CAA V. UTA Drags On

A 16-month-old suit filed by CAA accusing United Talent Agency of poaching five senior agents continues to plod along on in a Santa Monica, Calif., courtroom, with a judge failing to rule whether the case should be moved to arbitration. 

Instead, another hearing was set for Sept. 2. Los Angeles Superior Court Judge Nancy Newman said she wanted more time to examine the issues and asked CAA and UTA to submit more materials to bolster their respective arguments, according to

CAA reportedly favors moving the suit to arbitration. However, UTA filed a first amended cross-complaint Aug. 1 that appears to up the ante in the faceoff between agencies, suggesting it’s interested in picking off even more CAA agents.

Invoking California’s “Seven-Year Rule” regarding the maximum length of service contracts, UTA asked the court to declare “that the CAA employment agreements purportedly in effect for agents Jason Heyman, Martin Lesak and Dominic Nuciforo as of the resignation from CAA on March 31, 2015 violated the Seven-Year Rule … and were unenforceable.”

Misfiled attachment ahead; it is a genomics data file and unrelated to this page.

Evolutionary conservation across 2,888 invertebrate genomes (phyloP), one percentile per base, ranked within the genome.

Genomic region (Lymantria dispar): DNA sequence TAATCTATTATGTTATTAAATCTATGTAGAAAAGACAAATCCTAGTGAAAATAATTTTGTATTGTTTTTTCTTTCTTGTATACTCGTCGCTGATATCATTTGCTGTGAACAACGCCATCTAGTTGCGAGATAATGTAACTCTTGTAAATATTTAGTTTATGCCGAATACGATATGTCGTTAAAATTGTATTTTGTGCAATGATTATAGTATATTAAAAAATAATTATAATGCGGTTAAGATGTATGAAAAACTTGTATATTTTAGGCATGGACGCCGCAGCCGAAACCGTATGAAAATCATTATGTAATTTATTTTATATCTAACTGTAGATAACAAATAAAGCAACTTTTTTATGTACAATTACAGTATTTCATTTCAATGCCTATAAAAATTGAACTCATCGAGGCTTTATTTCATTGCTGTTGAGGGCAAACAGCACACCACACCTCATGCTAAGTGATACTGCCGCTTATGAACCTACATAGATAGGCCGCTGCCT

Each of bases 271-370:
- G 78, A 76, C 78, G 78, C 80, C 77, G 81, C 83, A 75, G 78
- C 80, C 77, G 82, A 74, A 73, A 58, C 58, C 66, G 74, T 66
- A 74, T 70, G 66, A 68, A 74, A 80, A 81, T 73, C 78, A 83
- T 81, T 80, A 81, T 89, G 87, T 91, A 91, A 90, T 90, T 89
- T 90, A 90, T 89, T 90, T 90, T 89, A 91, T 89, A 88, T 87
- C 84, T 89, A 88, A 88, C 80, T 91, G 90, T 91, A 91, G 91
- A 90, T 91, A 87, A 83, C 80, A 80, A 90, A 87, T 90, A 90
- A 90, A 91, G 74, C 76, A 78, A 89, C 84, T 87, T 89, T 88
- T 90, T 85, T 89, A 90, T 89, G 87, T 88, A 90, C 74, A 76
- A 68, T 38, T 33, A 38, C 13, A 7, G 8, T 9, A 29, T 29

The complaint also asked the court to declare “that UTA may in the future compete for other CAA employees who have been continuously bound by one or more written documents for more than seven years without liability to CAA for inducing the breach of an enforceable contract.” UTA claims in court documents that Heyman, Lesak and Nuciforo completed initial agreements and each signed two extensions totaling 10 years while prior agreements were in place, preventing them from shopping their services elsewhere.

“UTA also wishes to compete for the services of other agents currently employed by CAA,” the complaint states, setting up a request for another court declaration – that the “agreements that purport to bind other CAA agents for a continuous period longer than seven years are unenforceable against those agents, or their prospective new employers, because they violate the Seven-Year Rule.” In addition to declaratory relief, UTA’s complaint also seeks recovery of court and legal costs.

Ten comedy agents struck out from CAA to join UTA in March 2015, many bringing their client rosters with them. CAA filed suit April 2, 2015 followed by two amended complaints, the second of which was filed May 20.

CAA portrayed the hiring of the initial five agents as a “lawless midnight raid.” UTA responded May 31 with zingers of its own: “Forget the days of Michael Ovitz and The Art of War, CAA has a new company handbook; The Art of Whining,” the court document says.